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# Strong acid–strong base titrations

The results of an acid–base titration can be summarized using a titration curve, which plots pH vs. volume of titrant added. For the titration of a strong acid with a strong base, the curve begins acidic and then turns basic after the equivalence point, which occurs at pH = 7. For the titration of a strong base with a strong acid, the curve is similar except that it begins basic and turns acidic. Created by Jay.

## Want to join the conversation?

- What is titration?(2 votes)
- In the most general sense, titration is an analytical method to determine the concentration of an analyte in solution. An analyte is any specific chemical we are interested in and are analyzing. There are different types of titrations, but the most common is acid-base titration. In this type of titration, we want to calculate the concentration of an acidic or basic analyte solution by using an acid-base neutralization reaction.

Aside from the analyte solution which we want to know the concentration of, we also prepare a titrant solution. A titrant is a standard solution which we know the volume and concentration of prior. For example, if the analyte solution was an acid, then the titrant solution would be a base. We would add enough base titrant to the acid analyte until we reached the equivalence point which is where the entirety of the acid analyte is neutralized by the base titrant. We identify the equivalence point either with a pH meter or color indicators which changes the solution’s color during certain pH changes. At the equivalence point we know the moles of the base titrant must equal the moles of acid titrant in order for the two to neutralize each other completely so we indirectly know how many moles of acid were originally present. If we know the moles of acid, and the volume of the analyte solution prior to the start of the titration, we can calculate the concentration of the acid solution.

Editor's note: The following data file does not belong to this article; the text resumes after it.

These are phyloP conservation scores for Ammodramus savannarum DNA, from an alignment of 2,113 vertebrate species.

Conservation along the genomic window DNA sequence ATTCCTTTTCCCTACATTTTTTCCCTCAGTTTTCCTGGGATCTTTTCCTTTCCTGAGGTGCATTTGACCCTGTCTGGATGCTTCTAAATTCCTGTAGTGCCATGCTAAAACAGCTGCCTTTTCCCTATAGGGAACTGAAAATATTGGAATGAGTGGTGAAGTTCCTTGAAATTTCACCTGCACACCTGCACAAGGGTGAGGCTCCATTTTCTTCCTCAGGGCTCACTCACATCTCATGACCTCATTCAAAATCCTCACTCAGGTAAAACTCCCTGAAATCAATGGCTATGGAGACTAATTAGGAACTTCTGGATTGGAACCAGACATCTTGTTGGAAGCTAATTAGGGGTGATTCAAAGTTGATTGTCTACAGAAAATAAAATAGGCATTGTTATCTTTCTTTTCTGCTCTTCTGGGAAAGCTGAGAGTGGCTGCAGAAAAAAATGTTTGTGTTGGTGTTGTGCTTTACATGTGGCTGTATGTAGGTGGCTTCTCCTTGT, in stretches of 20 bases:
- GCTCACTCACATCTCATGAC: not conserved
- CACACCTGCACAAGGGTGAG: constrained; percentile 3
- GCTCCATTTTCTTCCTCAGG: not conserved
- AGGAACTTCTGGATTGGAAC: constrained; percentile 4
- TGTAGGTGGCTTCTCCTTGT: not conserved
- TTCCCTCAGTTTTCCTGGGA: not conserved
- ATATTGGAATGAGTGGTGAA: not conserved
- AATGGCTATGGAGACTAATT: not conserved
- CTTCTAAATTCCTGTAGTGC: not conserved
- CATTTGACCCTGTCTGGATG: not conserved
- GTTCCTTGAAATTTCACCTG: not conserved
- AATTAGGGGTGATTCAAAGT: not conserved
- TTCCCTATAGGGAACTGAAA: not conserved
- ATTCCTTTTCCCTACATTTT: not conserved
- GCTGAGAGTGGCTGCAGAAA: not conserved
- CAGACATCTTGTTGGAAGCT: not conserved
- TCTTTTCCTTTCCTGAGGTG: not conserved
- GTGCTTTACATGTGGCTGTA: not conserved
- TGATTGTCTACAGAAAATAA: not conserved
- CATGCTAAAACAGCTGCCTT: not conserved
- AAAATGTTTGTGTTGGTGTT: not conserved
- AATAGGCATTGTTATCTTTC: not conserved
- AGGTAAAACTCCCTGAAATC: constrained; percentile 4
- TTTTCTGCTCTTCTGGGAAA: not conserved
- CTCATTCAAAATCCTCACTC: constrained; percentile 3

Hope that helps.(4 votes)

- Is there anything with a pH of 0?(1 vote)
- Well, ya. Mathematically we can figure that out. pH is defined as the negative logarithm of the hydrogen ion concentration, or pH = -log([H^(+)]). So if we have a pH of 0.

pH = 0 = -log([H^(+)])

0 = -log([H^(+)])

0 = log([H^(+)])

10^(0) = [H^(+)]

1 = [H^(+)]

Therefore we just need a solution with a hydrogen ion concentration of 1 M to get a pH of 0.

Hope that helps.(2 votes)

- when we are solving M1V1= M2V2

why isn't V2 considered the total amount of volume present?